Today's news of a December mega-fight between former UFC heavyweight champ Brock Lesnar and former Strikeforce champ Alistair Overeem is the latest huge move from the promotion in a matter of days. The Lesnar-Overeem news comes hot on the heels of last week's announcement that the promotion was moving the Cain Velasquez vs. Junior dos Santos heavyweight championship fight scheduled for UFC 139 was being moved to the promotion's debut on broadcast television at UFC on Fox on November 12th.
These are two big moves from the promotion that show that UFC brass have not enjoyed the less-than-stellar 2011 (by their very high standards) they've endured and are willing to make big and unexpected moves to keep the promotion the hottest growth property in sports.
Most pundits said the UFC would never sacrifice the profits they expected to earn by running the Cain vs. JDS title fight on pay-per-view at UFC 139 by running the fight instead on Fox Television. The business reality of the move is that the UFC is sacrificing literally tens of millions of dollars in pure profit to make sure their broadcast television debut is a really damn big deal.
It's a smart, if not brilliant move, and shows that Zuffa is willing to sacrifice short-term profits for the long-term growth of the promotion and the sport.
The Overeem vs Lesnar fight is almost as unexpected and involved an even more complicated and harder-to-parse series of moves. First they cut Overeem from Strikeforce in the middle of the Strikeforce Grand Prix. Allegedly this was because Overeem's management company, Golden Glory, tried to strong-arm Strikeforce (which has the same owners as the UFC) and extract more favorable terms on his contract, in the middle of the tournament.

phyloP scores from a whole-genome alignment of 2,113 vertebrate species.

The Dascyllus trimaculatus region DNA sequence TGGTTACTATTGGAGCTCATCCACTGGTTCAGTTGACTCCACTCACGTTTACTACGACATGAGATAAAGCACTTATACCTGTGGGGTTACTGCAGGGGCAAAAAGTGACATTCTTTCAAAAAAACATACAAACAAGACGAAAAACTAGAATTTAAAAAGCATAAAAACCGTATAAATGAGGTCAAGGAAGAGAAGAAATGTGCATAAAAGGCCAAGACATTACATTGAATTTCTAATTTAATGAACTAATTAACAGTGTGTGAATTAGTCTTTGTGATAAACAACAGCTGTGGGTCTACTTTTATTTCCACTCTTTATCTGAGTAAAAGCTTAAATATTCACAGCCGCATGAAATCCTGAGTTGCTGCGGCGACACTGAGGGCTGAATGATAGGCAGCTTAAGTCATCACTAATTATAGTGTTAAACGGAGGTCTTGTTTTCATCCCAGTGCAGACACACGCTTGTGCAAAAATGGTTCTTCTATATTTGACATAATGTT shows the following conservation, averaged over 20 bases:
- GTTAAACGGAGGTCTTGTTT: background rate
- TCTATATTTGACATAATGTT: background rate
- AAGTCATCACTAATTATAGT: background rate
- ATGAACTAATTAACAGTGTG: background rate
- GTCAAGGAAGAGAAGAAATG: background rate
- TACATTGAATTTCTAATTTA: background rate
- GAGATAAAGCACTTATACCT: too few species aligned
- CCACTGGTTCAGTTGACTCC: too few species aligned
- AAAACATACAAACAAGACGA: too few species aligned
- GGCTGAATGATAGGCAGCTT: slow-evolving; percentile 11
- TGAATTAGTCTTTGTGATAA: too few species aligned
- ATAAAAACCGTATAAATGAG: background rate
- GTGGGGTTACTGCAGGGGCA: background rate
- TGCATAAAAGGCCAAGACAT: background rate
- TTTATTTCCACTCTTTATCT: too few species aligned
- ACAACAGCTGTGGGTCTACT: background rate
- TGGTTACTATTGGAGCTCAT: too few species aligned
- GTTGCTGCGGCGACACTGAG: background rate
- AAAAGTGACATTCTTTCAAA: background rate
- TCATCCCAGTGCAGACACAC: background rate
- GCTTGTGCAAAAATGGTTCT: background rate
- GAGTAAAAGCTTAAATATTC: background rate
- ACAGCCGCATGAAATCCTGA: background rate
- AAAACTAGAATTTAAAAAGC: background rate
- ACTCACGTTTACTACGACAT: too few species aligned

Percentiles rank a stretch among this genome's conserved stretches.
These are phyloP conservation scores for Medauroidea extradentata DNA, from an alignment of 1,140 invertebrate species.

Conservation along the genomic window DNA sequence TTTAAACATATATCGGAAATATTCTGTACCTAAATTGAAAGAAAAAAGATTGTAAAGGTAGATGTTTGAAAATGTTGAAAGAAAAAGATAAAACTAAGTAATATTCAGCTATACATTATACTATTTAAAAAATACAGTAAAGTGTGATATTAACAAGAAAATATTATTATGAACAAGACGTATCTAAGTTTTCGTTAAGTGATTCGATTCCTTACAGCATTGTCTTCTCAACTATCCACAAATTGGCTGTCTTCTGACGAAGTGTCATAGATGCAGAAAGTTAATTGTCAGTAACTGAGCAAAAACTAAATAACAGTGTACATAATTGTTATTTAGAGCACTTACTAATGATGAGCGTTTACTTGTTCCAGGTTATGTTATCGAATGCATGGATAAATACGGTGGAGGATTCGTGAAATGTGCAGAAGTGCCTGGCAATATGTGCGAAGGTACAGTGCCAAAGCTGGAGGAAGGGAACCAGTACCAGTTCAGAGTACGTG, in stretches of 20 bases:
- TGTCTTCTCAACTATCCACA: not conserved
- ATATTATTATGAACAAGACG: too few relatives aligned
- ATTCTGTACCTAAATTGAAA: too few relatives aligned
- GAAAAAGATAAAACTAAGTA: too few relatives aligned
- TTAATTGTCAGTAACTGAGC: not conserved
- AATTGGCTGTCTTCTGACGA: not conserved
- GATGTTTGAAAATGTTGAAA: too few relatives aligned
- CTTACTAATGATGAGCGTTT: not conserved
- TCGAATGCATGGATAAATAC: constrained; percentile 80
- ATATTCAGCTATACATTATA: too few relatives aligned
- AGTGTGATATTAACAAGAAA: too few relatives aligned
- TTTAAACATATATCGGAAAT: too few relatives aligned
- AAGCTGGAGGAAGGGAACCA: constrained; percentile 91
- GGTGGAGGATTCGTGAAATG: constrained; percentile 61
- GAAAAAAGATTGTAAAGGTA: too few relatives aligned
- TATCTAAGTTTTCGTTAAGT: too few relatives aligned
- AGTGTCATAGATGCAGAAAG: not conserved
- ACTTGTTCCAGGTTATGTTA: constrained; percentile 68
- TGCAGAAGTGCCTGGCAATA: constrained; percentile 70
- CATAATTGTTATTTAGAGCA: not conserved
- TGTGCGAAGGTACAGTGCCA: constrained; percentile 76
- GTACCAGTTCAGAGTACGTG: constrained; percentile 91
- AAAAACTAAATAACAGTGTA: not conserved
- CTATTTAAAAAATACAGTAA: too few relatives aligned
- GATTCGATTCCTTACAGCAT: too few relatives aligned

Zuffa/Forza (the parent companies of UFC and Strikeforce, respectively) then cut all but one of Overeem's teammates currently on contract from the two organizations.
Lo and behold, just a couple of weeks later and the UFC now has a mega-event for December 30th.
Did Dana White and company manipulate circumstances so that Overeem conveniently ended up in the UFC where he's needed and out of Strikeforce, where only Showtime suffers? Who's to say? Sure, they went through a similarly convoluted set of dramatic events to get former Strikeforce welterweight champ Nick Diaz into UFC 137 against Georges St. Pierre, but again, it's beyond me to speculate that things were anything but what they were claimed to be.
The end result is the UFC wins big. Strikeforce loses out. Showtime loses out. Most importantly Mixed Martial Arts has a chance to remain the fastest growing sport in the world for at least another six months.